Soft inquiries are not done in relation to loans. They’ll usually be done by landlords, potential employers, insurance companies, utility companies or for pre-qualified offers.Those pre-qualified credit card offers you get in your mailbox aren’t numbers that are pulled out of a hat. They’re usually based on your score.

Soft credit check effect on score

A soft inquiry won’t affect your credit score, and they can’t be viewed by anybody but yourself. This is a good thing since soft inquiries are constantly being made.

Inquiries & the three credit bureaus

There are three credit bureaus- credit-reporting agencies- TransUnion, Equifax and Experian. Generally, banks will only pull a credit report from one agency when you apply for a credit card. As for mortgages, car loans, or other loans, a credit inquiry will be done by all three bureaus.

Banks won’t do credit inquiries by the same credit bureaus all the time. It differs based on the state and the time period. On our CC Results Page, people report what credit bureaus their credit was pulled from. When applying for a card, you can search for someone from your state that applied to the same bank within the last few months. Generally, your credit inquiry will be done by the same agency as that person.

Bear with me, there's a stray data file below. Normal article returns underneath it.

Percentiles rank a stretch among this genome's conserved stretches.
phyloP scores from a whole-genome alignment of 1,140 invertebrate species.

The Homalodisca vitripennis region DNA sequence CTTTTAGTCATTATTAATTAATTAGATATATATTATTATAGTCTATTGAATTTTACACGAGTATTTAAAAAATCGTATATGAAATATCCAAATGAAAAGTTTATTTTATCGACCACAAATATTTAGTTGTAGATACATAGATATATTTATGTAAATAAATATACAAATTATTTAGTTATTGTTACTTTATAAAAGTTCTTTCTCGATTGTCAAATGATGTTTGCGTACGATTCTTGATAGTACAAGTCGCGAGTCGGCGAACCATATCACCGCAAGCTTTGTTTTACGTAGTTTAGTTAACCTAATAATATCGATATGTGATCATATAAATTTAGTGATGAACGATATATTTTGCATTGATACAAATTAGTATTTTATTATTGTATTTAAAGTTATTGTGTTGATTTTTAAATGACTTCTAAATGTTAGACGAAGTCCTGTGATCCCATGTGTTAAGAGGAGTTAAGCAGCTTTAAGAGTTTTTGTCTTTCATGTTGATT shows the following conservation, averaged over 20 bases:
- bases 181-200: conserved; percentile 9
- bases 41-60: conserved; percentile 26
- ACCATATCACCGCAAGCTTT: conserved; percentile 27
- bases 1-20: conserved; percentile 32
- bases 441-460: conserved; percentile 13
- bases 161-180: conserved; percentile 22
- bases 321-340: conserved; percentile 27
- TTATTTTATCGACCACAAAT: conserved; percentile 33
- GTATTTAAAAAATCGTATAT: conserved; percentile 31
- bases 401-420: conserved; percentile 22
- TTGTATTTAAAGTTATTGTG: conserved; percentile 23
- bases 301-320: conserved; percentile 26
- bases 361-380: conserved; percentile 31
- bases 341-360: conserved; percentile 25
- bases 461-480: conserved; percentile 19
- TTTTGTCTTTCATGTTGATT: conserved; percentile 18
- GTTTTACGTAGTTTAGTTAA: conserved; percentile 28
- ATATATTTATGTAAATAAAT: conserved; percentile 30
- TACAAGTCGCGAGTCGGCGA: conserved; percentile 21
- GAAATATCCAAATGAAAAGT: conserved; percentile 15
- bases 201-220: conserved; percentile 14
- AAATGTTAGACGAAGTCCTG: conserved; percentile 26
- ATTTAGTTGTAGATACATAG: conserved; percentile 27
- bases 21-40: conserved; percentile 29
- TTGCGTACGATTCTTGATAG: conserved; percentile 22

What if I found an error on my credit report?

What happens if you get your credit report, and you notice a few inquiries that you weren’t aware about, or that you don’t recognize? This may very well be that someone is misusing your credit report.

If you notice something amiss on your credit report, call the bank that conducted the inquiry, find out some more information about it, and dispute it if it’s inaccurate. If you fear that your personal information was stolen and someone is opening false accounts in your name, then your best option may be to freeze your credit reports. Check out more details here.

Credit inquiries while you’re rate shopping

Buying a car and a home is not the same as purchasing groceries and clothing. They’re a lot more expensive and call for a lot more decision-making than minor purchases do. It’s very reasonable to want to “shop around for rates”, to see if one offer will be cheaper than the other.

That means applying for a few loans at various banks or car dealerships. By applying to a few places, you’re causing multiple hard inquiries to be done, which can be detrimental to your credit score.

The good news is that with the most-used FICO model, all inquiries that are made within 45 days are considered one inquiry (if you are “rate shopping”). Some older FICO models and various other scoring models will group inquiries made within 14 days of each other. Read more details about rate shopping here.